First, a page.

[pypy-dev] Object identity and dict strategies

Antonio Cuni anto.cuni at gmail.com
Fri Jul 8 18:37:55 CEST 2011

On 08/07/11 17:59, Armin Rigo wrote:

> I fear that we are going to end up seeing more and more cases where
> users rely on the current CPython behavior, particularly because we're
> going to expose such issues more and more over time as we add new
> optimizations.  But I may be wrong and it may be enough to document it
> in cpython-differences.rst.

yes, the whole point of my position is that I don't think there is many code
around relying on this behavior.  Thus, I propose to wait a bit and see how
many people complain, before fixing what it might be a non-issue

>> x = 1003
>> d = {x: None}
>> assert d.keys()[0] is x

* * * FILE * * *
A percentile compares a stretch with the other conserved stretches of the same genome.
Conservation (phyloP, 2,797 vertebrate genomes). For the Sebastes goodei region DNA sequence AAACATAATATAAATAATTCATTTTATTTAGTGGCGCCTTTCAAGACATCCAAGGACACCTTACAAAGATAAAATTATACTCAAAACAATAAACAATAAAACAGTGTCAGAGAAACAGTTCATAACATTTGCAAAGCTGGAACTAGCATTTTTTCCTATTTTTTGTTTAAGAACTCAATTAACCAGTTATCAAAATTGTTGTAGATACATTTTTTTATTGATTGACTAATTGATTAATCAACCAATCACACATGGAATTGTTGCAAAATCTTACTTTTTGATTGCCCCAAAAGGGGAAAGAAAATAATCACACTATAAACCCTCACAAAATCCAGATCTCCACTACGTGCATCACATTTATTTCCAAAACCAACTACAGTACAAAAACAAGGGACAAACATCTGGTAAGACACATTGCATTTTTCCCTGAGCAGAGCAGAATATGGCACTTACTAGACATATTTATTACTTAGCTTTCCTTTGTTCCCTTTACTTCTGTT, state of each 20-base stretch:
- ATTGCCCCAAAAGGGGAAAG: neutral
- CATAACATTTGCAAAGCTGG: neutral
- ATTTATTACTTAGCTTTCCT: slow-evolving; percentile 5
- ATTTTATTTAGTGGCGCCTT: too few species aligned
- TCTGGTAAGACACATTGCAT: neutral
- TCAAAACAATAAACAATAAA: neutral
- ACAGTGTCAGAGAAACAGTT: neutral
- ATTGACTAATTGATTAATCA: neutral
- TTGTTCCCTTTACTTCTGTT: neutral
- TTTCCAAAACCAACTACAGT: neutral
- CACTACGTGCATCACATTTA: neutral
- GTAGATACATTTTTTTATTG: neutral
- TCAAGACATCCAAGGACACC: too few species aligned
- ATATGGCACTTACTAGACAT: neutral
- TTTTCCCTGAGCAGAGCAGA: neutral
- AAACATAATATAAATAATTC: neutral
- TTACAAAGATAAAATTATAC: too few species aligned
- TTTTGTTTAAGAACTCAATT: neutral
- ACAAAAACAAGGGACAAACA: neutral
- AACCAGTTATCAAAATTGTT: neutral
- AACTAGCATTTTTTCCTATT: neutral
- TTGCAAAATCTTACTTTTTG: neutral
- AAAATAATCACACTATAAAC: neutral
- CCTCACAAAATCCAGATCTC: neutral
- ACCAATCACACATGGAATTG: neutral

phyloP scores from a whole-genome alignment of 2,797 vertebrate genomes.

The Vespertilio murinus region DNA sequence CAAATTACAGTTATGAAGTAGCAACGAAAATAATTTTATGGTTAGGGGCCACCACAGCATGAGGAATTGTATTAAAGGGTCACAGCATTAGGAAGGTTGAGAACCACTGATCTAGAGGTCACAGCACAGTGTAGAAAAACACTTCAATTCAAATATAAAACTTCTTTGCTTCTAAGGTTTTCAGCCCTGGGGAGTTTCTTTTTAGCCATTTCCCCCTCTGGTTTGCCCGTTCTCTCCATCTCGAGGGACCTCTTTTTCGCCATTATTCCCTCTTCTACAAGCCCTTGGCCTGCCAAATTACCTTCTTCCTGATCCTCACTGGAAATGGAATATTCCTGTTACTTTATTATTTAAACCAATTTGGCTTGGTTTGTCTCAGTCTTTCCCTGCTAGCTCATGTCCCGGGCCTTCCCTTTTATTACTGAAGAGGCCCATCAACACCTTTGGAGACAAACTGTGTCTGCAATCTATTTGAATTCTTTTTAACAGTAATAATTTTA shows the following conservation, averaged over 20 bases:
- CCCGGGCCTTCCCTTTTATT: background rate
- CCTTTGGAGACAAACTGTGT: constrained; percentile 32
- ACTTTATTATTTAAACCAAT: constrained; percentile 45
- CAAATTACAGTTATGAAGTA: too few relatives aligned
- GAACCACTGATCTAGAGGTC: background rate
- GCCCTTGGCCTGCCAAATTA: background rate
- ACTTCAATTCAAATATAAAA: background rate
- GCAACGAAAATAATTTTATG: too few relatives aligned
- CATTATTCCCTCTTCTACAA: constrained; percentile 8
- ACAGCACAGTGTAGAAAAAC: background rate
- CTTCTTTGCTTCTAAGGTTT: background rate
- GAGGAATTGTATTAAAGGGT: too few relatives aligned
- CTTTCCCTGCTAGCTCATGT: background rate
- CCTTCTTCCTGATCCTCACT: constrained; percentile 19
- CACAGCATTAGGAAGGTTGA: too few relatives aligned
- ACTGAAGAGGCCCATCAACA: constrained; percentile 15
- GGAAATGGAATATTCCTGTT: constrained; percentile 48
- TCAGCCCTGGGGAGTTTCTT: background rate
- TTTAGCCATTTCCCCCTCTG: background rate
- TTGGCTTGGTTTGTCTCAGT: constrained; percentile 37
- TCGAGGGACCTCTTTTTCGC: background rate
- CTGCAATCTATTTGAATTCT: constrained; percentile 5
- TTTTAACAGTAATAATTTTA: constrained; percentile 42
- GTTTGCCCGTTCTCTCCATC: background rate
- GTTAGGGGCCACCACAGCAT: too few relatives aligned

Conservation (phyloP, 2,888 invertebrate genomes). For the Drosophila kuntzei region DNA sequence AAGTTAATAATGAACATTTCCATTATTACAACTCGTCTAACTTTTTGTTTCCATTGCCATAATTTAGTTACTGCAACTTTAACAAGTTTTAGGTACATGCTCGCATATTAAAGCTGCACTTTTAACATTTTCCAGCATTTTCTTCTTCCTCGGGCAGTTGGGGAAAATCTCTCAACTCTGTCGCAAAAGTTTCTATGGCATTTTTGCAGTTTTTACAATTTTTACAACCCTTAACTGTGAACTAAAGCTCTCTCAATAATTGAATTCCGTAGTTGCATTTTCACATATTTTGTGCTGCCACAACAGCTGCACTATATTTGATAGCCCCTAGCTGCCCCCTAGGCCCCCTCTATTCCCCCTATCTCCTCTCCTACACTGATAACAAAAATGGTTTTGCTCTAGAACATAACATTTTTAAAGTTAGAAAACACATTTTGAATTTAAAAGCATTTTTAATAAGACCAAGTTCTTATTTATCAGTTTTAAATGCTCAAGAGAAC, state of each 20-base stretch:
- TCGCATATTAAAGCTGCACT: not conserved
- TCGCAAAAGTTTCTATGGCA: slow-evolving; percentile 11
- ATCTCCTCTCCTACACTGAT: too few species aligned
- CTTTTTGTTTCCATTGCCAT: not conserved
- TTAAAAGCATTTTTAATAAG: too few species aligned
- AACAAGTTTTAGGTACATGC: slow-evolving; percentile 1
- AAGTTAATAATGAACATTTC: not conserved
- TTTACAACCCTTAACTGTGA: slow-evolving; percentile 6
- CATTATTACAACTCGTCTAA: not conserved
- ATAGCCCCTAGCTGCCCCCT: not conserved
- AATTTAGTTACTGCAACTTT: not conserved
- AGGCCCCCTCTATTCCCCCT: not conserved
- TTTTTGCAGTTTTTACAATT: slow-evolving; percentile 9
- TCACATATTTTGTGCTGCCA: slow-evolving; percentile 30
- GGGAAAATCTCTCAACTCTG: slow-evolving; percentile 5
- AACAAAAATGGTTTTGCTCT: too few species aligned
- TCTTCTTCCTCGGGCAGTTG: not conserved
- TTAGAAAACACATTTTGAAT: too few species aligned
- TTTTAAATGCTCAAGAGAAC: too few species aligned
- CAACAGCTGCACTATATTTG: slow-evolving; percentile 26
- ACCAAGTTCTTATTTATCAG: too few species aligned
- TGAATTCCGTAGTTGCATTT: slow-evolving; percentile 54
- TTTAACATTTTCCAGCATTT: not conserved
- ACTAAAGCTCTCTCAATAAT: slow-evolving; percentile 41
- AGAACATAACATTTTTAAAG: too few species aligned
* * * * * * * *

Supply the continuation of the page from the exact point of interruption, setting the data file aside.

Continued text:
>> d[1000+3] = None
>> assert d.keys()[0] is x # BOOM
> This is the wrong example: in this case, CPython guarantees that it
> will not crash.  The semantics are not really half-broken, just not
> written out clearly: when you add an object to a dict, if there is
> another key already in there that compares equal, then the existing
> key is kept; it is not replaced by the new key.  (Both CPython and
> PyPy agree to this rule.)

ouch, I should write test for my emails :-)

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